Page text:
The POTUS will be delivering the Liberty University commencement address next Saturday. Many are very excited that Trump will be there. One donor gave the college a large painting of Trump to honor the occasion. You can see Jerry Falwell Jr. and his son unpacking it here.
Here is a taste of Joe Heim’s Washington Post article on Trump’s visit to Lynchburg, Virginia next week:
Seniors Meredith Boyce, 22, of Rochester, Minn., and Hannah Kuster, 22, of Louisville, both voted for Trump. Aside from possible logistical headaches of security screenings for a presidential visit, they are expecting a memorable and enjoyable commencement. Like Wood, they think that Trump’s appearance will help put Liberty on the map. But they are also a bit nervous.
“There’s definitely some apprehension because he can say crazy things,” said Boyce. “I’m just praying no one does anything stupid.”
Caleb Brown, 21, a junior from High Point, N.C., says he considers it a blessing that Trump is coming. But he’s looking for more than just a stump speech.
“As long as he puts America before himself, he’ll do a lot more good than if he is just about his ego,” Brown said. “I want him to be specific, not just more rhetoric.”
For some minority students, disagreements with Trump are sharper.
Nursing student Deliani Velez walked with her friends Laina Marble and Jenna Reitz along University Drive, where speakers attached to lamp posts deliver low-decibel Christian pop and hymns as students traverse campus. Velez will be at Liberty during commencement, but won’t attend the ceremony, which is open to all students.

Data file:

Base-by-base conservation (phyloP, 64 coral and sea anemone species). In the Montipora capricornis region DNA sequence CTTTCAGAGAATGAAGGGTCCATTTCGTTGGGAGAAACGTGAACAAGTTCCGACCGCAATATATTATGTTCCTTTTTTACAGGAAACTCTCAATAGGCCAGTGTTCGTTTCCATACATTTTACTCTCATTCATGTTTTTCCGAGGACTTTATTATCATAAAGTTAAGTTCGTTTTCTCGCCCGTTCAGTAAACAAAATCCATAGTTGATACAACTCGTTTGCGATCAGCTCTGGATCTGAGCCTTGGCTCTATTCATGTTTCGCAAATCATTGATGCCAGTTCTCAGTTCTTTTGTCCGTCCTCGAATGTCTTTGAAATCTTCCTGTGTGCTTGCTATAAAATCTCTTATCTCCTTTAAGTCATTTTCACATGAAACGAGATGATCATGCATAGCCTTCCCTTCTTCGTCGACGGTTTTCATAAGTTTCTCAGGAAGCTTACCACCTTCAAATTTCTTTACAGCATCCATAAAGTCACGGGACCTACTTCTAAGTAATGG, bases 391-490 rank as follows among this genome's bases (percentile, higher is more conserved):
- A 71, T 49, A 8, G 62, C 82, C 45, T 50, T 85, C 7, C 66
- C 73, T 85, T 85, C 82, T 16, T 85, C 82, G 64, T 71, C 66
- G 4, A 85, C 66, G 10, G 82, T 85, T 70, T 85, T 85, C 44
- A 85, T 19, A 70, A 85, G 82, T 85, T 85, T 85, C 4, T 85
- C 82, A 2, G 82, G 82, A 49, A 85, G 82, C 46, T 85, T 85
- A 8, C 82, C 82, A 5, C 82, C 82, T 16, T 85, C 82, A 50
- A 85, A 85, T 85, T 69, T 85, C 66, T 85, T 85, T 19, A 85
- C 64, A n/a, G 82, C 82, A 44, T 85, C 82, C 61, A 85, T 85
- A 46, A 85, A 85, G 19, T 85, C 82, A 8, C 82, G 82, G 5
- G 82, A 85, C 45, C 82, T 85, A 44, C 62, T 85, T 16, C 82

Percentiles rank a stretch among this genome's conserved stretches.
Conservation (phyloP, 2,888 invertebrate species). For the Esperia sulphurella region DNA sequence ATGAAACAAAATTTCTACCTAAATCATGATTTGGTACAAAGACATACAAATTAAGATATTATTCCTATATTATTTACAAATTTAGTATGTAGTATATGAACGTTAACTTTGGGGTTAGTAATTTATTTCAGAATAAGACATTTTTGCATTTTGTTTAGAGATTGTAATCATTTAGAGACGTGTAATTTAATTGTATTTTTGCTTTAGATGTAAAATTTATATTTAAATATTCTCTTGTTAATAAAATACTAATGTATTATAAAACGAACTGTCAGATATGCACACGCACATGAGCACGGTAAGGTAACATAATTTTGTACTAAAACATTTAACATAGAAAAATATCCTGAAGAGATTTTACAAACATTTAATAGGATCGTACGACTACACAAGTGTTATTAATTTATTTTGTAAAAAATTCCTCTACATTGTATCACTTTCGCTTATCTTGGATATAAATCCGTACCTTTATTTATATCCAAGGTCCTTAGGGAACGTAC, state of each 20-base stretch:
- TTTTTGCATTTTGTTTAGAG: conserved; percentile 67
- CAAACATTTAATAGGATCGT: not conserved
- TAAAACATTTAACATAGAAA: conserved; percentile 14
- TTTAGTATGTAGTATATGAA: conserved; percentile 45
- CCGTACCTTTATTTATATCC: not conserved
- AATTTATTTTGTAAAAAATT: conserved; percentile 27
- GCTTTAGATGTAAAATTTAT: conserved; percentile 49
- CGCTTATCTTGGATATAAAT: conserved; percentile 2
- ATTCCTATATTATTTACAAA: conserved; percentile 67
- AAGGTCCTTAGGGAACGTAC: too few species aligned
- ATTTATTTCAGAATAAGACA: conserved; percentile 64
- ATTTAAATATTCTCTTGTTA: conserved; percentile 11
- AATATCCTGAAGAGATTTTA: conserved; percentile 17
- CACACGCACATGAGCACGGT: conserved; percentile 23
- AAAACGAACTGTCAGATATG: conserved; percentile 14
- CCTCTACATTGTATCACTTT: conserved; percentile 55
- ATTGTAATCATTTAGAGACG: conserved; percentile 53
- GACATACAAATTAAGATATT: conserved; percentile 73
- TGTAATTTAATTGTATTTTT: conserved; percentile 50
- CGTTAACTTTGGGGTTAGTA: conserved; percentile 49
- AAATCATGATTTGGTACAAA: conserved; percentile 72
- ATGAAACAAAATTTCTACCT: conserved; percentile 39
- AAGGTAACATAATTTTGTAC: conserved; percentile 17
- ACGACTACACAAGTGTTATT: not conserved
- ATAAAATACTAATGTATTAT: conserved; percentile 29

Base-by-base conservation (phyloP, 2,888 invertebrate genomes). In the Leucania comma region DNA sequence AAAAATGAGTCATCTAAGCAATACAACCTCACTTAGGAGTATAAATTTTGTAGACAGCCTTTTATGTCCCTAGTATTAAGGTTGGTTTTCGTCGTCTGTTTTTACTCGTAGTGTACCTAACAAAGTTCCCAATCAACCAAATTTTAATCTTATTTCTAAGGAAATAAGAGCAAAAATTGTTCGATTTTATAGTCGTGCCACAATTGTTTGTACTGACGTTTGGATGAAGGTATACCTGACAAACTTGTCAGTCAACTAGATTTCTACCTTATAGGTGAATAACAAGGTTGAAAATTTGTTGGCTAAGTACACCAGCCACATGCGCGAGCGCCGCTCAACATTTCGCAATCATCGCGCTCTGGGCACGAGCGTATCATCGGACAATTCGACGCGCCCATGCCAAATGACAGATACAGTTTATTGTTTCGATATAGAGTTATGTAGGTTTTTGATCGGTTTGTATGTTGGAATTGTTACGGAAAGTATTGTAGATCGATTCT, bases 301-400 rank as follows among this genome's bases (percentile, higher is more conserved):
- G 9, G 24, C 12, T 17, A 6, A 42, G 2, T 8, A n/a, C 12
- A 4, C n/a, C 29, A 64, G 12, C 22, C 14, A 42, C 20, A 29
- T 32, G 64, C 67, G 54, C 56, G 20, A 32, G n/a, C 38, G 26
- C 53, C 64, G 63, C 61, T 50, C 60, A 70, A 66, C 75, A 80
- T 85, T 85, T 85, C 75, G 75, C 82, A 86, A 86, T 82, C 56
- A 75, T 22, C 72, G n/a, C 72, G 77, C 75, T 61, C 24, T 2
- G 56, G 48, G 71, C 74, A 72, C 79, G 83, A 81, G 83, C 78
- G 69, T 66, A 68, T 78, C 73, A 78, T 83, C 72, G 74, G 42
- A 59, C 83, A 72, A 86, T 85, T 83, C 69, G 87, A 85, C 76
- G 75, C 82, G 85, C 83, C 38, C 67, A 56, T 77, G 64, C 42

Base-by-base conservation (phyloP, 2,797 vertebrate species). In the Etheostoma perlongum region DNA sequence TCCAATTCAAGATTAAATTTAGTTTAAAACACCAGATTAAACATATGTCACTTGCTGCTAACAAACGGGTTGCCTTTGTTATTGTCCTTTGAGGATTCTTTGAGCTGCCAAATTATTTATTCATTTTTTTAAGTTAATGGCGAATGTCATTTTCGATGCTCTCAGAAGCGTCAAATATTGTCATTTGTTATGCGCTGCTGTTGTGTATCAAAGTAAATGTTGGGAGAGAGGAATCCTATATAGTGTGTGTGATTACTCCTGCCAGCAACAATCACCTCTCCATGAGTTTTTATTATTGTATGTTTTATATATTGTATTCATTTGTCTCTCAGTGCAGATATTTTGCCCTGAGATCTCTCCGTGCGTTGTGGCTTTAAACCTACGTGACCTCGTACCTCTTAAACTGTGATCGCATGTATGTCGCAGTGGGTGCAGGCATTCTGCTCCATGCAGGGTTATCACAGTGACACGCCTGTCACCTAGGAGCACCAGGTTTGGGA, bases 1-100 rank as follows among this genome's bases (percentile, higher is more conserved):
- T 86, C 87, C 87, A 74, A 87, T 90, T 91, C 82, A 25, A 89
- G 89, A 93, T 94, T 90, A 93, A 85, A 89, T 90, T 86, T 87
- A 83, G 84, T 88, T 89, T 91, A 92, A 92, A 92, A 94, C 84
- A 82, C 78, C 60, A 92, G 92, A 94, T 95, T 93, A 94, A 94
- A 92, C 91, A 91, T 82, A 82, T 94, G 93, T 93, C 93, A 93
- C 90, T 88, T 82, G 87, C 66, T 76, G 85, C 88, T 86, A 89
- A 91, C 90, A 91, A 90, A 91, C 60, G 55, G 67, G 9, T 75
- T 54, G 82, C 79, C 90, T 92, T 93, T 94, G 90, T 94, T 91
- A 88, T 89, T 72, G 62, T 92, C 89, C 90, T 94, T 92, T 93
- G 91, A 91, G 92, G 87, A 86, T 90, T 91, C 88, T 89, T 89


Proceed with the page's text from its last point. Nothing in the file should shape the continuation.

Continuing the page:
“I consider myself a feminist and I’m Hispanic, so that clashes a lot with Trump,” said Velez, 19, a sophomore from Springfield, Mass. “I’m not really stoked about it.”
Joshua Abrahams, 20, a freshman from Manhattan, is not a fan either.
“He’s a great businessman, but his comments are unnecessary. He insults everybody and I don’t like that,” said Abrahams, who is black. “My Caucasian friends are excited that he’s coming. My African American friends are not.”
Despite some pushback, students agreed any significant protest is unlikely. It’s not the Liberty way, they say, even for those who don’t approve of the president. Last fall, Dustin Wahl, a junior from South Dakota, founded Liberty United Against Trump. He and approximately 2,000 others in the Liberty community signed a statement that read in part, “Not only is Donald Trump a bad candidate for president, he is actively promoting the very things that we as Christians ought to oppose.” But Wahl, who will attend commencement to see his girlfriend and other friends graduate, doesn’t anticipate any fireworks.
Read the rest here.